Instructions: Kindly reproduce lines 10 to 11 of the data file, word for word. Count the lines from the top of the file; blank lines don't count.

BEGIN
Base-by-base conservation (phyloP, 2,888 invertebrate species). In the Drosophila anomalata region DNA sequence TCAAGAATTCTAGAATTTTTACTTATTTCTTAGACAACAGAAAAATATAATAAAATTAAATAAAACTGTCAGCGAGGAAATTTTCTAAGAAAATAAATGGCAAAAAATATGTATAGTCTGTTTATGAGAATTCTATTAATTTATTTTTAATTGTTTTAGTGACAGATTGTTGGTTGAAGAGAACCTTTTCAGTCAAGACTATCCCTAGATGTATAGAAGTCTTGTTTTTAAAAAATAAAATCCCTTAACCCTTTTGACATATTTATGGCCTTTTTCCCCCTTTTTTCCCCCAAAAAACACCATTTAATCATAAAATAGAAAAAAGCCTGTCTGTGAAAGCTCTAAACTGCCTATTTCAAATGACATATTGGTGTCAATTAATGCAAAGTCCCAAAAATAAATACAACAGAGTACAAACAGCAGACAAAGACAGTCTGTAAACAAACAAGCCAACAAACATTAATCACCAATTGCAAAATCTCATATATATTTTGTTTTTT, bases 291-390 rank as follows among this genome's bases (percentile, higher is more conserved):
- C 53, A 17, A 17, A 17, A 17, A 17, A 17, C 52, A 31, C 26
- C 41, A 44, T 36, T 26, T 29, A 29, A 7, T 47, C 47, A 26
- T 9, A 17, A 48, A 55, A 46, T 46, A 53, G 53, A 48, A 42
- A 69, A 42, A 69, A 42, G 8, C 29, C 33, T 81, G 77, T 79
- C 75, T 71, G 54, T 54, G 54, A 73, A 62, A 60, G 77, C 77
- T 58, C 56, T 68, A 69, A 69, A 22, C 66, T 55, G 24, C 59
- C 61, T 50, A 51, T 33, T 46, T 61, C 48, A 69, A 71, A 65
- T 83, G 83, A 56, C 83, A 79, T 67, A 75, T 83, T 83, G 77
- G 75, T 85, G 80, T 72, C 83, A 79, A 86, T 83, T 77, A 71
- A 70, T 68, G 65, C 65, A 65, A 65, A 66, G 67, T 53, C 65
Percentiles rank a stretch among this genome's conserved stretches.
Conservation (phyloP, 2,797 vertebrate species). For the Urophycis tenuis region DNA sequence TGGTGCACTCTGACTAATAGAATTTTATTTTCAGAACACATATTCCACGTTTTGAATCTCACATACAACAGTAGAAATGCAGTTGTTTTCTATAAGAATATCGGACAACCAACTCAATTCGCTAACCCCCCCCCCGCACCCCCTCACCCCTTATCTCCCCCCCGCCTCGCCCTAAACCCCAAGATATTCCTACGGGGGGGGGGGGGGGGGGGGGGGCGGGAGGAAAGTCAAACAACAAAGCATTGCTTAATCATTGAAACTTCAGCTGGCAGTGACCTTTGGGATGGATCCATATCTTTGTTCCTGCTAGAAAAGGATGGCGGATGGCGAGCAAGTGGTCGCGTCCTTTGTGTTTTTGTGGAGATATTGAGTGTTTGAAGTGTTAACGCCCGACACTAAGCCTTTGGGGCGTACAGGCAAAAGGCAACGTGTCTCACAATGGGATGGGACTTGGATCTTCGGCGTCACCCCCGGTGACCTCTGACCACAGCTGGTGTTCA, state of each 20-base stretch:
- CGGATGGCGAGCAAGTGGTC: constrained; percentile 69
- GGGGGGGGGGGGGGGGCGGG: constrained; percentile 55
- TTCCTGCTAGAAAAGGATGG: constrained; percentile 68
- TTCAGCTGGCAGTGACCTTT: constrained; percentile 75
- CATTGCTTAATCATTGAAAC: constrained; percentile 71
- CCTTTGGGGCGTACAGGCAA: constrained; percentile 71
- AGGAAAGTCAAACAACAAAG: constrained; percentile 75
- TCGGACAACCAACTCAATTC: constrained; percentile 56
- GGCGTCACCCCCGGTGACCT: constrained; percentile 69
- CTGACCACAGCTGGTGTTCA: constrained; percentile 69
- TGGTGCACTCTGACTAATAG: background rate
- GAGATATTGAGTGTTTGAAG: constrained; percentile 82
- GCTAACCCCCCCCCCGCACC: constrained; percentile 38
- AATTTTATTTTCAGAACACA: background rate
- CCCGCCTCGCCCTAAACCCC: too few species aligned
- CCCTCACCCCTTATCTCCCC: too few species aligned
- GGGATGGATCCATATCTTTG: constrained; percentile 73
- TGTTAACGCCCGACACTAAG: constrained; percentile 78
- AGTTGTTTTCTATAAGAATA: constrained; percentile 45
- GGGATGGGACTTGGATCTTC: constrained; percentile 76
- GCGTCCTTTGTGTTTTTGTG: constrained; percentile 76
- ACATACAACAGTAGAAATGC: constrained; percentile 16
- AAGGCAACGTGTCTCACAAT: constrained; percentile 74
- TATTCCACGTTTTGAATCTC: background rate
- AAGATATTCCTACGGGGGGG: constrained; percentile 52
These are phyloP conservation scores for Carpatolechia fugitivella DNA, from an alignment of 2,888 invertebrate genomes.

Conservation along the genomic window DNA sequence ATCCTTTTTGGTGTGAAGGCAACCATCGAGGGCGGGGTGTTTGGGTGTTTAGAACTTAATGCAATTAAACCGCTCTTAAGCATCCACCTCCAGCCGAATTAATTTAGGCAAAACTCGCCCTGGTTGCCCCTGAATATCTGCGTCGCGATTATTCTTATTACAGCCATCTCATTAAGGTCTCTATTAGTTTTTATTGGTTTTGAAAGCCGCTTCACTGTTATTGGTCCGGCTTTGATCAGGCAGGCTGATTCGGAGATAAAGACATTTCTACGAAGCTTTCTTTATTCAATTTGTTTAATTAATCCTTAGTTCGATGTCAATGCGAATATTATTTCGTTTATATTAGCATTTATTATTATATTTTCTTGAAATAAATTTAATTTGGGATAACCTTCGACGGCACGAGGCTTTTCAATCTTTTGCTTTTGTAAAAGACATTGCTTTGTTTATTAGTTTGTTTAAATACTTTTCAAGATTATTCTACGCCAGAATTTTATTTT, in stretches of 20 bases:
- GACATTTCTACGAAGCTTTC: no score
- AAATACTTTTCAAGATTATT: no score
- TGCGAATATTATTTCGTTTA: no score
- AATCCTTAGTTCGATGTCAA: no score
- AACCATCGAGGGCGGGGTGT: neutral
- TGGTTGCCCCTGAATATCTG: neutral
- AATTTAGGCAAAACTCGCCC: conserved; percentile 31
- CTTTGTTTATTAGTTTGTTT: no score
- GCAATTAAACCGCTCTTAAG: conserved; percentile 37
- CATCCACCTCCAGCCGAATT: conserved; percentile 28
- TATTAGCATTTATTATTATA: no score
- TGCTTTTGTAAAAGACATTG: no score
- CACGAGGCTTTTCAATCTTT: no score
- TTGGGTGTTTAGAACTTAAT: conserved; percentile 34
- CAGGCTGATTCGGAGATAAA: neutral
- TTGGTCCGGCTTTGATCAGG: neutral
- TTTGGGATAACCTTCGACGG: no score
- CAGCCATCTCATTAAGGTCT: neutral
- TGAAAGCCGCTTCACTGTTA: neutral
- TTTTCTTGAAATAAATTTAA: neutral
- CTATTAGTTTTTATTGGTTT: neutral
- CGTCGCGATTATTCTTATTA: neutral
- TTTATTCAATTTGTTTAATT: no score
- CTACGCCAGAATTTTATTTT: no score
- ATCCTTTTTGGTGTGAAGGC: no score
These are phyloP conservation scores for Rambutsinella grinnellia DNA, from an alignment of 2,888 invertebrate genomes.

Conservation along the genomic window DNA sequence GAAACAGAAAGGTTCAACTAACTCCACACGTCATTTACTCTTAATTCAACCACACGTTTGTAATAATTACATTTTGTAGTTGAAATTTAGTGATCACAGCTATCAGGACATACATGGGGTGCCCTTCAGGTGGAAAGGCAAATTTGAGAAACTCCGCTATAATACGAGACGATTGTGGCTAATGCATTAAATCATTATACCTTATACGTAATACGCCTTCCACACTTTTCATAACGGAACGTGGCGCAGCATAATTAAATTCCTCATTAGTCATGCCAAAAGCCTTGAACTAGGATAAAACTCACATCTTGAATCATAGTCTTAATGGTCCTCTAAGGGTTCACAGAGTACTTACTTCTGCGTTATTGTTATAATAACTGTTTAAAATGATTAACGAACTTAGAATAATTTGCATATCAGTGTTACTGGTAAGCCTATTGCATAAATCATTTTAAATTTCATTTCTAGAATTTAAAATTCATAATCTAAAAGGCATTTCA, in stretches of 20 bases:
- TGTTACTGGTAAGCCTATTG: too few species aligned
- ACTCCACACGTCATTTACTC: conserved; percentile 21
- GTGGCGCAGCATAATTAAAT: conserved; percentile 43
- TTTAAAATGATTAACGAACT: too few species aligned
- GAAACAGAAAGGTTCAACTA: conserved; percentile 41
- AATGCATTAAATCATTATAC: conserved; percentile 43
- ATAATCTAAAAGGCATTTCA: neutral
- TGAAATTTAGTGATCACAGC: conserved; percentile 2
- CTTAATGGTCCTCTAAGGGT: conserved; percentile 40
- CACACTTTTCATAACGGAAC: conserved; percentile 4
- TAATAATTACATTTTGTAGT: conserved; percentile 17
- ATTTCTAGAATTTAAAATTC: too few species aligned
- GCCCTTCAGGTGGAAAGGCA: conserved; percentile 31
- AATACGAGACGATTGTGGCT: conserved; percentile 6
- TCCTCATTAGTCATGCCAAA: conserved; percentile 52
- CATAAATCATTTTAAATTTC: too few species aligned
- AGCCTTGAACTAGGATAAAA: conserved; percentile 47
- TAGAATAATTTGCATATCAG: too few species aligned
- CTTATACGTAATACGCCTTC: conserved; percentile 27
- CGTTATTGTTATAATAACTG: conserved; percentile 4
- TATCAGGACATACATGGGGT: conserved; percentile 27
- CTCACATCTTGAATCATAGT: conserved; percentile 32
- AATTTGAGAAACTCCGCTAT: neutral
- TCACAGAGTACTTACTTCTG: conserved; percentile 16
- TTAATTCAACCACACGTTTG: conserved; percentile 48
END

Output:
- G 75, T 85, G 80, T 72, C 83, A 79, A 86, T 83, T 77, A 71
- A 70, T 68, G 65, C 65, A 65, A 65, A 66, G 67, T 53, C 65